RHP Oliver Ortega still shows a 95-97 mph fastball and a power breaking ball, but he hasn’t thrown strikes consistently enough to be effective.

LHP Hector Yan has struggled to throw his fastball for strikes at High-A Tri-City. He has a 5.72 ERA and is walking nearly six batters per nine innings.

RHP/OF William Holmes was held back in Arizona to work on throwing strikes in bullpen sessions and backfield settings. The Angels have not put him on a roster and are focused on teaching him the basics of being a pitcher in low-pressure environments.


3B Jose Rojas completed his storybook rise to the majors as a 36th-round pick who grew up in Anaheim as an Angels fan. He has settled into a reserve utility role and played five different positions for the Angels while showing extra-base power from the left side.


2B Kyren Paris did not require a cast for his non-displaced fracture in his fibula. He is rehabbing in Arizona and is tentatively set to return to Inland Empire in the coming weeks barring any setbacks.

SS Jeremiah Jackson suffered a significant upper quad strain and has no set timetable to return. He is rehabbing in Arizona and will be out for the foreseeable future.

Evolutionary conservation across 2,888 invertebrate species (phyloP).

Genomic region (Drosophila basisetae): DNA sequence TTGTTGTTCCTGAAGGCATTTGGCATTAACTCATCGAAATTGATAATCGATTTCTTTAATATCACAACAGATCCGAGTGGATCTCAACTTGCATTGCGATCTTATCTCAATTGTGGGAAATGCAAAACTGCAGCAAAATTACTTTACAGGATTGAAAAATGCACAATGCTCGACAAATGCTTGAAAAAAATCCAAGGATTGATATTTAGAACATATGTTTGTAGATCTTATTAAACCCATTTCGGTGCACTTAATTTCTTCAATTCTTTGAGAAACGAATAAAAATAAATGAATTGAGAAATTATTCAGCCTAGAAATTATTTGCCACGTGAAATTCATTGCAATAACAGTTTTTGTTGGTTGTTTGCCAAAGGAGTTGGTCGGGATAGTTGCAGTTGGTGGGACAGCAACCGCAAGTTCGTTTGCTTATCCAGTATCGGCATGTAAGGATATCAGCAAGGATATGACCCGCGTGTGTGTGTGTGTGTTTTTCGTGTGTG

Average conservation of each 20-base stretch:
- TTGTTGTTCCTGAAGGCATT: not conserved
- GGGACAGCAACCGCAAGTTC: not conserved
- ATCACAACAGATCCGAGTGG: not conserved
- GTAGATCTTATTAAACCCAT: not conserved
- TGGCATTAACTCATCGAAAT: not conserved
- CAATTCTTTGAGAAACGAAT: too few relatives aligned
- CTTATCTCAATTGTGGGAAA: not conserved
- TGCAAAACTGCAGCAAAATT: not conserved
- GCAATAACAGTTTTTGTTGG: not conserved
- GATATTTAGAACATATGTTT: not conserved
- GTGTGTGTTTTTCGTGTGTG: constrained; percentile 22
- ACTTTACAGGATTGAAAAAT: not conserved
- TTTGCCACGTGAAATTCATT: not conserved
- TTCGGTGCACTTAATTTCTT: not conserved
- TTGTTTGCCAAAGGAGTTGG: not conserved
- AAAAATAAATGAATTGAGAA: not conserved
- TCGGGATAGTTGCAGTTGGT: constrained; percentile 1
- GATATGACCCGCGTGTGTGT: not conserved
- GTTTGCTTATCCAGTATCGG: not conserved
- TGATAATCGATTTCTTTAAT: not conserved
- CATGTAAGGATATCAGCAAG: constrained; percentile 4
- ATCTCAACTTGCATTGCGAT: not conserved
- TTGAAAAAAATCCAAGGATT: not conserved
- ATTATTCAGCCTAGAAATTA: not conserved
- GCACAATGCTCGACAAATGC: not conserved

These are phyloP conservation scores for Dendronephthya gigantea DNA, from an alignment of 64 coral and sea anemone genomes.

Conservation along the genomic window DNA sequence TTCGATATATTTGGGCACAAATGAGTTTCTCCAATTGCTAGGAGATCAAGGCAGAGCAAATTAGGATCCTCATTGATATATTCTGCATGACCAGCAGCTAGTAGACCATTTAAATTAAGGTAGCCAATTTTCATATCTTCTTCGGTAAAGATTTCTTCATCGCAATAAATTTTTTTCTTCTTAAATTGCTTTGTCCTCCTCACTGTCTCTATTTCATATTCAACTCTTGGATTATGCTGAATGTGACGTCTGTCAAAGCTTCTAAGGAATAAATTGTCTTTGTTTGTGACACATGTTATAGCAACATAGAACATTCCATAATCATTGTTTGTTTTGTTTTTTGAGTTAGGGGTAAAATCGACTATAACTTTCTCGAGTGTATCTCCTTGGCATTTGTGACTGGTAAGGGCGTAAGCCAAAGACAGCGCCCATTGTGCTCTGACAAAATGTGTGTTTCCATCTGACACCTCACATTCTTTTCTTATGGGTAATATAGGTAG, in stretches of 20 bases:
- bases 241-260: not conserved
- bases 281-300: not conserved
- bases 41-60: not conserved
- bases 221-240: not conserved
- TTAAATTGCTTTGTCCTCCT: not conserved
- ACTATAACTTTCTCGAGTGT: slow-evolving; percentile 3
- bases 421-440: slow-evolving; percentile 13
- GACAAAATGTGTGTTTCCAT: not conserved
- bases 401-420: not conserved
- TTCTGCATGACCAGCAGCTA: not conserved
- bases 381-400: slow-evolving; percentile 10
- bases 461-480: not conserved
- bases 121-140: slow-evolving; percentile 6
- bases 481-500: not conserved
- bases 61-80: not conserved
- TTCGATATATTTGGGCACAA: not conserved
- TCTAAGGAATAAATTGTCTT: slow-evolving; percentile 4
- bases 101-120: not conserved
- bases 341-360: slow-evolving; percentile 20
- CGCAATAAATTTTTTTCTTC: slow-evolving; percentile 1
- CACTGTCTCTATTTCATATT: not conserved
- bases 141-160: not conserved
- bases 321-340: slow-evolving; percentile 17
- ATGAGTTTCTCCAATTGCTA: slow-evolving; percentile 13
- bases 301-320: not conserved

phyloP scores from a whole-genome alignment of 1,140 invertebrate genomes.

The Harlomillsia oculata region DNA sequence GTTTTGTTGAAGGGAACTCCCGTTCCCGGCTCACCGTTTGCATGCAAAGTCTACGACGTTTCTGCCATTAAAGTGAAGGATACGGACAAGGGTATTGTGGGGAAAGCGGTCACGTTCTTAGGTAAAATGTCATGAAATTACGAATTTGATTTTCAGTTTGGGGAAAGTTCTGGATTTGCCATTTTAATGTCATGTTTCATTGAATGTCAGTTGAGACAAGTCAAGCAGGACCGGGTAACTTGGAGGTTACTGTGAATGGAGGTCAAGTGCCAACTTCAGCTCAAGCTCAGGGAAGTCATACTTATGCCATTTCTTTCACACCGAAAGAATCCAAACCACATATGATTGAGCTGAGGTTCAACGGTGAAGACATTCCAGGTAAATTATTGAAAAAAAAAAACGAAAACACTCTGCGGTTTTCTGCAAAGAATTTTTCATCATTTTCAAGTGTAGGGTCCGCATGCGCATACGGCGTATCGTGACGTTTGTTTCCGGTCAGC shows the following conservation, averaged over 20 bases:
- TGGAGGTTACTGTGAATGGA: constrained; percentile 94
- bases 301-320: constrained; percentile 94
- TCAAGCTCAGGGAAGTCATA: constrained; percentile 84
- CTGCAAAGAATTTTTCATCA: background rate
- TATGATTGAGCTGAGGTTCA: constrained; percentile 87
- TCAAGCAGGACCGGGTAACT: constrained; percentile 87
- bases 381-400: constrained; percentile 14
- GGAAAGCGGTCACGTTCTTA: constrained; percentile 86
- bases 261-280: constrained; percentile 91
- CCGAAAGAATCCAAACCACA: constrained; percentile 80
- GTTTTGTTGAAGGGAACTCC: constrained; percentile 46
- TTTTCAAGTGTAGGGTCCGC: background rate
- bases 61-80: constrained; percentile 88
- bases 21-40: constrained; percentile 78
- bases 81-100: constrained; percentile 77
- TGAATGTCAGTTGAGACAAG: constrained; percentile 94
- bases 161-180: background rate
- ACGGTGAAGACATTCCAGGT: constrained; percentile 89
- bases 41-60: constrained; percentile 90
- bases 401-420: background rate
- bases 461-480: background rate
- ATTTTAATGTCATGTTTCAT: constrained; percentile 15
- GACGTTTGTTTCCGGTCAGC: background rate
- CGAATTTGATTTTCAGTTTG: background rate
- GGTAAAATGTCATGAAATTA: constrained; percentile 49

LHP/DH Erik Rivera made one start before going on the injured list with a sprained UCL in his left elbow. He is currently in a strength and rehab program in Arizona and has no set timetable to return.

OF David Calabrese missed most of the spring with a pulled hamstring but returned in late June for the start of the Rookie-level Arizona Complex League season.

RHP Sadrac Franco is continuing his rehab from Tommy John surgery and is playing catch at 120 feet. He has an outside chance to pitch in games this season.

RHP Stiward Aquino is near the end of his rehab from Tommy John surgery and should return to games soon.

3B Kevin Maitan missed the entire spring after lacerating a finger on his right hand and cutting a tendon. He began conditioning work at the start of July and has no set timetable to go out to an affiliate.